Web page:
Review: Brume ‘Marten’

Ten years is a long time, especially for bands. To be starting out, and constantly evolving, that point between inception and realisation can be a bumpy road indeed. For San Frasncisco’s Brume, more than most, this evolution is more significant.

The band went from a trio to a quartet in recent years, with Susie McMullan on vocal and bass, Jamie McCathie on guitar and vocal, Jordan Perkins providing drum and percussion support, and now with the addition of Jackie Perez Gratz on cello, it has taken them to a completely new level of entity indeed.

Brume 'Marten' Artwork
Brume ‘Marten’ Artwork

Although quite the band to begin with, this new element has really paid off, and the bands rejuvenation has been magical. And with their third album Marten released at the beginning of May through Magnetic Eye Records, Brume have become so much more than before. The inclusion of the cello to the mix has seen their renaissance and should elevate them into the gothic stratosphere within the foreseeable future.

The album itself is made up of eight doomy masterpieces, where slowed post-rock and goth mend together to create visionary soundscapes, just perfect for those dark nights in the wilderness.

Coming in at just over forty-six minutes, Marten is a perfectly formed opus, not too long that it becomes a drag, and not too short as to be underwhelming, the span works to maximum effect to create mood and emotions, which linger long after the album has finished.

It is hard to overly pigeonhole them, yes, it’s gothic, but not in a caricature of the genre, and when its heavy and doomy, it’s actually quite lively for the tone. The beauty throughout is that each element – the vocals, the guitar, the drums, the cello – are so lush and coherent in sound, it makes for an opulent and enjoyable listen.

Album opener, Jimmy, welcomes in the brand new for 2024 Brume with a modest beginning. Slow moody cello ushers in the remainder of the band, and perfectly showcases Susie’s sultry vocal. Beautifully dark, the deep doomy landscape is laid out before the listener, a mysterious soundscape to behold. This is the perfect snapshot for the band, and to anyone new to Brume, this is a fantastic starting point.

New Sadder You picks up where Jimmy leaves us, and again, the slow drawn cello sets the tone for the whole event. It leaves no doubt the unique experience the band have set out to accomplish, which is so totally their own niche corner of the musical landscape, that this is why you won’t be finding any comparison to any other band in this review because honestly, I can’t name anyone who does what Brume do so eloquently.

a powerfully intoxicating album and with each listen grows increasingly harrowingly emotional as you fall deeper into its spell…

Faux Savior is our first deviation where the band mix things up by introducing multiple vocals in unison to a backdrop of eerie ethereal darkness. Truly intoxicating, it feels like a ritual incantation more than anything else, perhaps this is how Brume pull us in, with mystical sorcery?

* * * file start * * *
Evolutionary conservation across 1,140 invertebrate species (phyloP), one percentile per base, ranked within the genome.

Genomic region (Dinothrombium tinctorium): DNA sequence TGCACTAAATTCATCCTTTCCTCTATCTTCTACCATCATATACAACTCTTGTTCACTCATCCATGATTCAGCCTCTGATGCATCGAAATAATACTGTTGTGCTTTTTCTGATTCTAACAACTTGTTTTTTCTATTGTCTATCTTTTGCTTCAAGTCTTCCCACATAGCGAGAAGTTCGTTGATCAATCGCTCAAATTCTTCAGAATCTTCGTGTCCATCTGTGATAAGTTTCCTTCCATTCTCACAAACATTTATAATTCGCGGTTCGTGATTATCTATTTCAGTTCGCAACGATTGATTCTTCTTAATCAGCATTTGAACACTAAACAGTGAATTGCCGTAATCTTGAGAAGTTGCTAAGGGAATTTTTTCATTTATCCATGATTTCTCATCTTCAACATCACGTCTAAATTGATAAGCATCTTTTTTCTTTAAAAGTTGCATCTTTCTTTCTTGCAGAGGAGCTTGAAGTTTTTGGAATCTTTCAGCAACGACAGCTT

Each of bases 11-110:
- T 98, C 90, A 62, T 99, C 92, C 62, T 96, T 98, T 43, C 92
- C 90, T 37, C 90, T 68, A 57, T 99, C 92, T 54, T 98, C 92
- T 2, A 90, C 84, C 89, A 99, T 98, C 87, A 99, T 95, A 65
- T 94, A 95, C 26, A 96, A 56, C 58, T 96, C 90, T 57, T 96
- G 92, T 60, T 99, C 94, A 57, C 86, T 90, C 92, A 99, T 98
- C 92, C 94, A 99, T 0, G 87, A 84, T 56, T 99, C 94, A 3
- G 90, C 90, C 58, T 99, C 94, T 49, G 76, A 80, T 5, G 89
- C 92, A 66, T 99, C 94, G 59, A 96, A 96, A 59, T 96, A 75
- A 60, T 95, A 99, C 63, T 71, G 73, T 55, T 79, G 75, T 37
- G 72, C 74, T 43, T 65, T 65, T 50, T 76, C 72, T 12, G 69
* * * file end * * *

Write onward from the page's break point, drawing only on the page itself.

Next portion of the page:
After a pensive start, Otto’s Song capitalises on its predecessor but somehow manages to be more uplifting in its nature. It feels like a false sense of security, as it feels lighter and brighter.

How Rude is the first glimpse at the other side of the band. Ludicra’s Laurie Shanaman joins them to provide additional vocals to the piece, the juxtaposition between more introverted singing and guttural growls is immense. It works to devastating effect, and drives the track in a darker, more visceral flow.

The one track that is the peculiarity on the album as it’s completely alien to the rest with a more experimental and drone like feel is Heed Me. Minimal in content, beyond vocal and electronic ambience, this track shows the potential the band have for bringing in other elements whenever they want to try new things without fear of failure.

Run Your Mouth returns us to that darkly emotional experience which Brume have been giving us to this point and is so rich in its darkness. Painfully mournful, you can feel the cello weeping throughout, as it openly conveys its wounds.

This leads gracefully onto the climax of the album, The Yearn. Again, it’s sorrowful and draws on every sad emotion ever felt. The beautiful vocal washes over the instrumentation and is utterly intoxicating. It tugs at the heart strings, and endeavours to consistently induce a feeling of woe. Towards the end, there is a real flourish of intensity, before dying off into nothingness.

Not for the faint-hearted, this is a powerfully intoxicating album and with each listen grows increasingly harrowingly emotional as you fall deeper into its spell. Beautiful, simply darkly beautiful indeed.

Label: Magnetic Eye Records
Band Links: Official | Facebook | Bandcamp | Spotify | Instagram

Scribed by: Lee Beamish